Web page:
Gavin Hipkins (b. 1968, Auckland) is an artist and film-maker, who has presented his work at institutions and film festivals throughout New Zealand and internationally. Selected exhibitions and screenings include at QAGOMA, Brisbane (2018); International Film Festival Rotterdam (2018, 2015); Internationale Kurzfilmtage Oberhausen, Germany (2017, 2016); Uppsala International Short Film Festival, Sweden (2017); The Jewish Museum, New York (2015); Museum of Arts and Design, New York (2014); Edinburgh Art Festival (2014); The Armoury Show, New York (2012); Centre Pompidou, Paris (2011); Austrian Museum of Applied Art and Contemporary Art (MAK), Vienna (2011); Gallery of Modern Art, Brisbane (2010); San Diego Museum of Photographic Arts, San Diego (2007); International Museum of Photography and Film at George Eastman House, Rochester, New York (2006); Australian Centre for Contemporary Art, Melbourne (2004); CCA Watts Institute for Contemporary Arts, California (2002); Museum of Contemporary Art, Los Angeles (2000); and Palazzo Re Rebaudengo, Guanine d’ Alba, Italy, (2000).
Hipkins represented New Zealand at the 1998 Sydney Biennale and the 2002 Sao Paulo Biennale. His work is included in major public and private collections, including the Queensland Art Gallery | Gallery of Modern Art, Auckland Art Gallery, Museum of New Zealand Te Papa Tongarewa, San Diego Museum of Photographic Arts, and George Eastman Museum of Photography and Film, Rochester, New York. He is currently Associate Professor at Elam School of Fine Arts at the University of Auckland.
Gavin Hipkins is represented Hamish McKay, Wellington.
Sarah Mosca lives and works in the Blue Mountains, NSW. Moving between photography, sculpture, process and research, Sarah Mosca restages and re-presents historical narratives and mythologies in order to unveil ideas and truths that may otherwise be forgotten or overlooked. Her work has been exhibited extensively across Sydney, Melbourne, New York and Germany. Recent exhibitions include NGA Contemporary, National Gallery of Australia, Canberra (2016); The Alchemists, Australian Centre for Photography, Sydney (2015); Care, Interstate Projects, New York (2015); and Cataracts and Waterfalls, Sarah Cottier Gallery, Sydney (2015). Her work is held in the collection of the National Gallery of Australia (NGA), Canberra, and in private collections in Australia, Germany and America. Mosca was recently awarded a 2020 residency at the Cité internationale des arts in Paris.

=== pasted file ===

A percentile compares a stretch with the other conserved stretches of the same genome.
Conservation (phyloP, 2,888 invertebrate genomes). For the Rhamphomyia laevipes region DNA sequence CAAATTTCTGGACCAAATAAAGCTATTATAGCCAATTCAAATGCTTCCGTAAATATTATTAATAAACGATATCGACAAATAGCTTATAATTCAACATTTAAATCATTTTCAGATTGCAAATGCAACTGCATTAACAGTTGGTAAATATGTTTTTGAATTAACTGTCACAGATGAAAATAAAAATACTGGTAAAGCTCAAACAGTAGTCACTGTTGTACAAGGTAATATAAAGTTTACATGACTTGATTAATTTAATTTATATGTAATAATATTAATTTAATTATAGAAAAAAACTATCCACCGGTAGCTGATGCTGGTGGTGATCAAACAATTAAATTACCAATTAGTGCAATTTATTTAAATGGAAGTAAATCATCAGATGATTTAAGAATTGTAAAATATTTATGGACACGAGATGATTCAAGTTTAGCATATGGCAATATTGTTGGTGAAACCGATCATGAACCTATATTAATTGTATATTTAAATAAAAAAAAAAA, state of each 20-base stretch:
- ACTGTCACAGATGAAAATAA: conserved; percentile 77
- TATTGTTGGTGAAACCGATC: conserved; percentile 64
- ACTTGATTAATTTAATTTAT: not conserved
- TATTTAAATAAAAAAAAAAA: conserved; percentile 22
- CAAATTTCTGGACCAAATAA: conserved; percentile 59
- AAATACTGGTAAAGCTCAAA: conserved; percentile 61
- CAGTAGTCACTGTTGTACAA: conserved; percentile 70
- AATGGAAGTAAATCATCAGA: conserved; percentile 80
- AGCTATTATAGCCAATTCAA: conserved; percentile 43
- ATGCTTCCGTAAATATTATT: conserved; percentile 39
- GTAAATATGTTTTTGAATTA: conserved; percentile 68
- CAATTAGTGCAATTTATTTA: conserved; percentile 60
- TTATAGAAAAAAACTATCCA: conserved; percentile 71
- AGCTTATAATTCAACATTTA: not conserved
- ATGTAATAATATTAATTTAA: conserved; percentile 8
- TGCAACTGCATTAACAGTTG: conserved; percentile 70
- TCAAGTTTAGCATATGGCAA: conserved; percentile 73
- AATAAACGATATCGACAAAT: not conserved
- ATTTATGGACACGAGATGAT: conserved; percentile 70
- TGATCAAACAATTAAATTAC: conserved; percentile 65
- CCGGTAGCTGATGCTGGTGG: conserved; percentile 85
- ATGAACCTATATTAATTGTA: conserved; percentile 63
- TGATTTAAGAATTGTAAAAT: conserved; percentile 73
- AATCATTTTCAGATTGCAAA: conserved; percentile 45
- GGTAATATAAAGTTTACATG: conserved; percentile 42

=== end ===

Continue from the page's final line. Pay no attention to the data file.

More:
Sarah Mosca is represented by Sarah Cottier Gallery, Sydney.
Saskia Pandji Sakti is a Melbourne based artist working primarily with photography. Saskia Pandji Sakti completed a Bachelor of Fine Arts (Honours) at RMIT University, Melbourne in 2005. Selected solo and group exhibitions include In Bloom, curated by Madé Spencer-Castle & Jeremy Eaton, Spring 1883, Hotel Windsor, Melbourne, (2018); Saskia Pandji Sakti & Reiko Miyazawa, organised by André Piguet, The Honeymoon Suite, Melbourne, (2017); Timelapse, curated by Simon Gregg, Gippsland Art Gallery, Sale, (2016); David Mutch-Eric Demetriou-Saskia Pandji Sakti, Lindberg Galleries, Melbourne, (2015); The Dark Arts, curated by Linsey Gosper, Strange Neighbour, Melbourne, (2013); If Loss Could Weigh, curated by Daniel Price, TCB Art Inc., Melbourne, (2011); Medium Paranormals, Bus Projects, Melbourne, (2011); and Little Did They Know, Utopian Slumps, Melbourne, (2008).
Benjamin Sexton (né Lichtenstein) (b. Indonesia, lives and works in Melbourne), is an artist who works predominantly with photography, emphasising the post-production values of the medium. He utilises his own photographic archive to alter images through experimental darkroom processes, such as masking and misregistration, to form new compositions. Selected solo and collaborative exhibitions include Touch, Daine Singer, Melbourne (2019); Keen, c3 Contemporary Art Space, Melbourne (2018); Bound For Glory, a collaboration with Oscar Perry, The Honeymoon Suite, Melbourne (2017); Living in Oblivion, Anna Pappas Gallery, Melbourne (2015); Flower, Fort Delta, Melbourne (2015); Crescent, Neospace, Melbourne (2014); and I Know You Will Be Happy Here, Utopian Slumps, Melbourne (2013). Group exhibitions include Illusions and Allusions, Missing Persons (2018); Group Show: Second Iteration, Arts Project Australia, Melbourne (2016); The Bends, PhotoAccess, Canberra (2016); The Alchemists: Rediscovering Photography in the Age of the Jpeg, Australian Centre for Photography, Sydney (2015) and Mental, Muddguts Gallery, New York (2014).